If you want to monitor local authorities, we’ll ask the locals for you

Local authorities matter. They provide many of the most basic public services: schools, roads, refuse collections and recycling, social services, planning and benefits administration. They are the part of government you would notice first, if they stopped working. In many areas of Britain, a council is the largest employer, and with their elected members, local authorities are arguably the most democratic type of public sector organisation.

But they are tricky to follow. Journalists trying to cover councils nationally suffer from being based mainly in one place, London, from lack of resources and from the sheer number of authorities.

The exceptions are journalists who work for locally-focused publishers. Despite falling advertising and circulation income, it is still local and regional newspapers, broadcasters and online publishers that produce the best coverage of local authorities.

As a result, while it is easy to keep tabs on your own council, if you want to track local authorities nationwide – as a councillor or official keen to learn from your peers, or a supplier seeking new opportunities – you would need to monitor many hundreds of sources.

So let Council News Monitor do the job for you. It’s a new email service, sent first thing every weekday morning, with articles and press releases from councils in all nine English regions, Wales, Northern Ireland and Scotland – or, as the four nations can safely be called again, the United Kingdom. Continue reading “If you want to monitor local authorities, we’ll ask the locals for you”

Britain and Greater Manchester – both torn apart by Margaret Thatcher?

My latest two articles on Beacon have a theme: things torn apart by Margaret Thatcher.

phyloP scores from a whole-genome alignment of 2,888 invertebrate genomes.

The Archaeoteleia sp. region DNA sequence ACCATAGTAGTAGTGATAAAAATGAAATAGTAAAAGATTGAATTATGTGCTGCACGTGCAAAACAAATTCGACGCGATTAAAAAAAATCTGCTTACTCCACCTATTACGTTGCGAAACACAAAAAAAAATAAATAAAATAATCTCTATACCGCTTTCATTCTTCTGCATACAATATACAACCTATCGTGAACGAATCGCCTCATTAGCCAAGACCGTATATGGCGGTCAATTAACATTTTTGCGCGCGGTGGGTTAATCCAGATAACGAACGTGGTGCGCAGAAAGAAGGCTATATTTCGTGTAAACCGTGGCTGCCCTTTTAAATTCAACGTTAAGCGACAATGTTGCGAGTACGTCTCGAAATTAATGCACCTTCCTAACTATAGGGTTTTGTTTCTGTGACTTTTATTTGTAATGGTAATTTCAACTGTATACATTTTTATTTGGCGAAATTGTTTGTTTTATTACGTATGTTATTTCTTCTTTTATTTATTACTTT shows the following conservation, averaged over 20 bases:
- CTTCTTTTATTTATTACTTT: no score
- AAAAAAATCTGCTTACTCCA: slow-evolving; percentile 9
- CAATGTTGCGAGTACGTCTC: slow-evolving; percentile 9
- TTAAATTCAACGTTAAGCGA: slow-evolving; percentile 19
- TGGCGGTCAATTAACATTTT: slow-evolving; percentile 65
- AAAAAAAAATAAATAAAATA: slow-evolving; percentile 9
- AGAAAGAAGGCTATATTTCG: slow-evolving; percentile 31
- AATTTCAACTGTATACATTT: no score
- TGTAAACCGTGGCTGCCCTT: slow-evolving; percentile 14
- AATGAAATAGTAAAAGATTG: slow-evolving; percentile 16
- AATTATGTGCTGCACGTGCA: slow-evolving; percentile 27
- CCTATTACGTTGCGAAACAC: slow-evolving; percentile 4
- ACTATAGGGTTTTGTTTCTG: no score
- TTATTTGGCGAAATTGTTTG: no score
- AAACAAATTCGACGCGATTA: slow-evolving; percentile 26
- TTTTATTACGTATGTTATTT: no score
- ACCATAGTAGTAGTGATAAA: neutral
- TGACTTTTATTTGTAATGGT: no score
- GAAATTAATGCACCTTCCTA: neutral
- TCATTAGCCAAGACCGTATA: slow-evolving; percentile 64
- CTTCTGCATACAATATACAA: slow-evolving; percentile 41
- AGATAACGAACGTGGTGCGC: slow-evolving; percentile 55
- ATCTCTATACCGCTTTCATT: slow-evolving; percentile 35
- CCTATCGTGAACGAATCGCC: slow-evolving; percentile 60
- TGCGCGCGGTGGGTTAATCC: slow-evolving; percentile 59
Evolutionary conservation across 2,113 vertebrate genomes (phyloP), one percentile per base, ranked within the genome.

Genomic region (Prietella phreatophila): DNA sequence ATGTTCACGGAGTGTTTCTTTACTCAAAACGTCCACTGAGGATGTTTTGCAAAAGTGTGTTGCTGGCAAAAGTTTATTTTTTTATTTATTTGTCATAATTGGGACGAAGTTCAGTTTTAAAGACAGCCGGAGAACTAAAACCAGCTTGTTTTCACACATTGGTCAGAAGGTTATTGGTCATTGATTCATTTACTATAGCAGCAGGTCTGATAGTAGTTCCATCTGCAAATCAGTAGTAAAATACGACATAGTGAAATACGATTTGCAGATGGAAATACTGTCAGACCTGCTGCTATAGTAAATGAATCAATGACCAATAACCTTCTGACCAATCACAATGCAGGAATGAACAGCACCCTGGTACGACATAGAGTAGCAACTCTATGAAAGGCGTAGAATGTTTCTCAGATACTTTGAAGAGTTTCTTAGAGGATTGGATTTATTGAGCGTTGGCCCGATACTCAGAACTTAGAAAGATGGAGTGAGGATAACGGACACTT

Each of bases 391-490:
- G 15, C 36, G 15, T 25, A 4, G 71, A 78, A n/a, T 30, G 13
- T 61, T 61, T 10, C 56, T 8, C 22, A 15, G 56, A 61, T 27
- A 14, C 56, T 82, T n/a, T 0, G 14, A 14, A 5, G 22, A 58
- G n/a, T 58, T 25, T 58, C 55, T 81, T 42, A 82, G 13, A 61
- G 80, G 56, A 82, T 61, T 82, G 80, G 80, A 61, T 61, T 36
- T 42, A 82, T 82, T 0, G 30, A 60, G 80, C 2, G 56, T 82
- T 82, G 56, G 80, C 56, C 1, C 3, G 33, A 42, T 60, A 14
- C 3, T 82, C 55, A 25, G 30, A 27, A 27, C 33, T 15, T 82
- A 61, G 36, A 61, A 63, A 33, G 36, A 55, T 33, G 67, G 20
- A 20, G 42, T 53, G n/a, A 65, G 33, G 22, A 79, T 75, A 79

The first is Britain itself, and obviously that has not happened – yet. But if Scotland votes for independence in September, Mrs Thatcher’s decision to test the poll tax in Scotland first will have played a part. Continue reading “Britain and Greater Manchester – both torn apart by Margaret Thatcher?”

Why Britain might love its socialised healthcare to death

The National Health Service combines local heritage, British fair play and free, good-quality healthcare with the employment of more than one million people in England alone. That gives the NHS enormous popularity – and also makes it very difficult to reform.

Originally published on Beacon.

Continue reading “Why Britain might love its socialised healthcare to death”

Subeditor twisting my melon: Manchester headlines, get over the Smiths

It is a subeditor’s truth quite often acknowledged that articles about Greater Manchester, or about bands from the city, must shoe-horn in a song title or lyric from a Mancunian band. That’s fine, but for some reason, that band is almost always the Smiths, which broke up in 1987. This must change. Anyone would assume that all subeditors are miserablists. Continue reading “Subeditor twisting my melon: Manchester headlines, get over the Smiths”